external fuel level sensor

i am looking for an external fuel level sensor or the methodology to make such sensor.
kindly respond to the email with any creative ideas

Give more information on the tank setup.



Fuel tank? Vehicle? Domestic kerosene heating oil tank? Petrol is a no-no for all the obvious reasons. In UK, regulations forbid more than 10-litres stored.
Assuming heating oil tank, have a look at commercial wireless tank contents kit - might not be worth doing it from scratch.
However, large commercial tanks might use ultrasonic head (no-contact); external sight glass with some sort of optical or magnetic sensors - a lot depends on the accuracy and resolution you need i.e. full or empty? 99.9-litres? ; immersible float switches; pressure tube; optical (reflection off surface or floating reflector - I have used bike reflectors to IR detectors well over 4-metres); very old and well-tried method of float in tank, steel wire rope over pulley to weighted indicator on the outside - possible lever crank to potentiometer?

Use the forum if you want a reply, not e-mail

The photograph in the attachment shows a capacitor made out of metal plates.the width of the plate is 120mm and the height is 150mm,length is 120mm.
The metal plate actually encloses a plastic container.
Can this type of system exist?
If so kindly tell me the value of voltage if the plastic container contains gasoline/petrol.

It's not clear to me what the system you're describing is, nor what parameter you're asking about...

I can't imagine anything like what you described that would act as a practical capacitor. I mean, it sounds like you're describing 2 metal plates 120mm x 150mm, 120mm apart. That's going to have negligible capacitance, because the plates are so far apart...

Are you looking at a real device and trying to figure out what it is? If so, got a picture?

This is a joke, right? You have a voltage E, a resistance R, no dimensions for the plates in terms of their size or distance apart, and you want to know what the voltage is?

I am presuming this is related to http://forum.arduino.cc/index.php?topic=307757

Why don't you just say you are trying to measure fuel level rather than this sort of question?

The photograph in the attachment shows a capacitor made out of metal plates ...

It shows no such thing. It shows a bit of paper with a diagram on it.

This might clear things up.

Can you measure fuel level like that...? Cars use float sensors (like the ones in toilet tanks), however crude that sounds.

Man in a rowing boat in the middle of a lake throws a stone overboard.
Will the lake level rise or fall.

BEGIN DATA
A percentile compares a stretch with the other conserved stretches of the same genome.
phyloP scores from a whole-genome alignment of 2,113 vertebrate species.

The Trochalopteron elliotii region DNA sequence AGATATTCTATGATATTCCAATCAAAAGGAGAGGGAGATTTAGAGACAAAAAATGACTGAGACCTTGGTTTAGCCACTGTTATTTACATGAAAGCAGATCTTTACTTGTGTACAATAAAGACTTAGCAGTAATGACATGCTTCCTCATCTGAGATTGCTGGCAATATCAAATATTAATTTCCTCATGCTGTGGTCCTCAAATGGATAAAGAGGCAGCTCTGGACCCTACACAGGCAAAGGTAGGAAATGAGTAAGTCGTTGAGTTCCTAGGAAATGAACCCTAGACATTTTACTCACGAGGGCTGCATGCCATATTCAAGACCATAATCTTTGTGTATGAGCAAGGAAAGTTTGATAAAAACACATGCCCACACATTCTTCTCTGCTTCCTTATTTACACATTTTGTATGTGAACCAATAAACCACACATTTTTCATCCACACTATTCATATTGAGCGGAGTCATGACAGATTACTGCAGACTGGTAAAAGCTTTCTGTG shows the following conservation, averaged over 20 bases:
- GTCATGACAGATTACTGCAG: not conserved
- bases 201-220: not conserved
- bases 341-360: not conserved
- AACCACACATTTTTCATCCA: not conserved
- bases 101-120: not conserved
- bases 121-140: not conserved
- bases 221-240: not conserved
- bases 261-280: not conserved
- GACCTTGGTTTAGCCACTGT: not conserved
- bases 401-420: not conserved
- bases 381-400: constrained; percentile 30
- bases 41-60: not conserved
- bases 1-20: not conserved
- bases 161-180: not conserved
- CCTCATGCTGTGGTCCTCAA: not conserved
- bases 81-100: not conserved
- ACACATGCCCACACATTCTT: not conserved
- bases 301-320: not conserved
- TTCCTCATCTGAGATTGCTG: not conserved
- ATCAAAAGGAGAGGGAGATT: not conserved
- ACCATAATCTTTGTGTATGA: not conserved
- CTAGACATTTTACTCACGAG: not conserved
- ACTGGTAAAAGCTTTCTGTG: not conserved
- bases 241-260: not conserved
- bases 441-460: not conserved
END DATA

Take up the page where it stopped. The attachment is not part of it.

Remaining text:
Seems your teacher wants you to solve a similar problem.

Two plates with something in between is a capacitor.
Same thing with something else in between is a different value capacitor.

If capacitance changes (and nothing else changes), the voltage on that cap changes.
I know someone who helped developing a flow sensor with that principle.

The metal plate actually encloses a plastic container.

Then it’s not a capacitor. It’s a short circuit.

Yes, that would work, subject to a couple of limitations.

Firstly, the actual capacitance is quite small, in the order of picofarads. Nevertheless, the Arduino is capable of discerning such values using the "capsense" library.

Secondly, any disturbance nearby, including manually handling the container in any way, or an adjacent container or in fact any object within about 30cm, would invalidate the reading unless you had a shield (metal mesh) immovably fixed and completely surrounding at least 10 cm clear of the container.

Do you want to do that?

I see that a Google search for "capacitive fuel level sensor" is quite rewarding. :slight_smile:

Somewhere in this forum not long ago there was a similar request to this, I pointed out that Ford in Australia back in 1983 were using capacitive fuel level senders in their cars.

So try google...

Tom... :slight_smile:

Man in a rowing boat in the middle of a lake throws a stone overboard.
Will the lake level rise or fall.

Is it a pummice stone?


Depends on the density of the rock.

Rock in boat, boat displacement and lake height depends on MASS of rock.

Rock in lake and out of boat, lake height depends on loss of rock MASS in boat, and increase in rock VOLUME in lake.

That is if rock is denser than water.

Tom..... :slight_smile:
Go on shoot me down, first coffee of the day....

Haha, I though eveyone knew that science question.

10 points for TomGeorge.
And 5 points for smartass MarkT.

Lake level will fall, because 'volume of displaced water' was more than 'volume of rock'.

level sensor - http://www.sparkfun.com/products/10221 - check datasheet for fuel resistance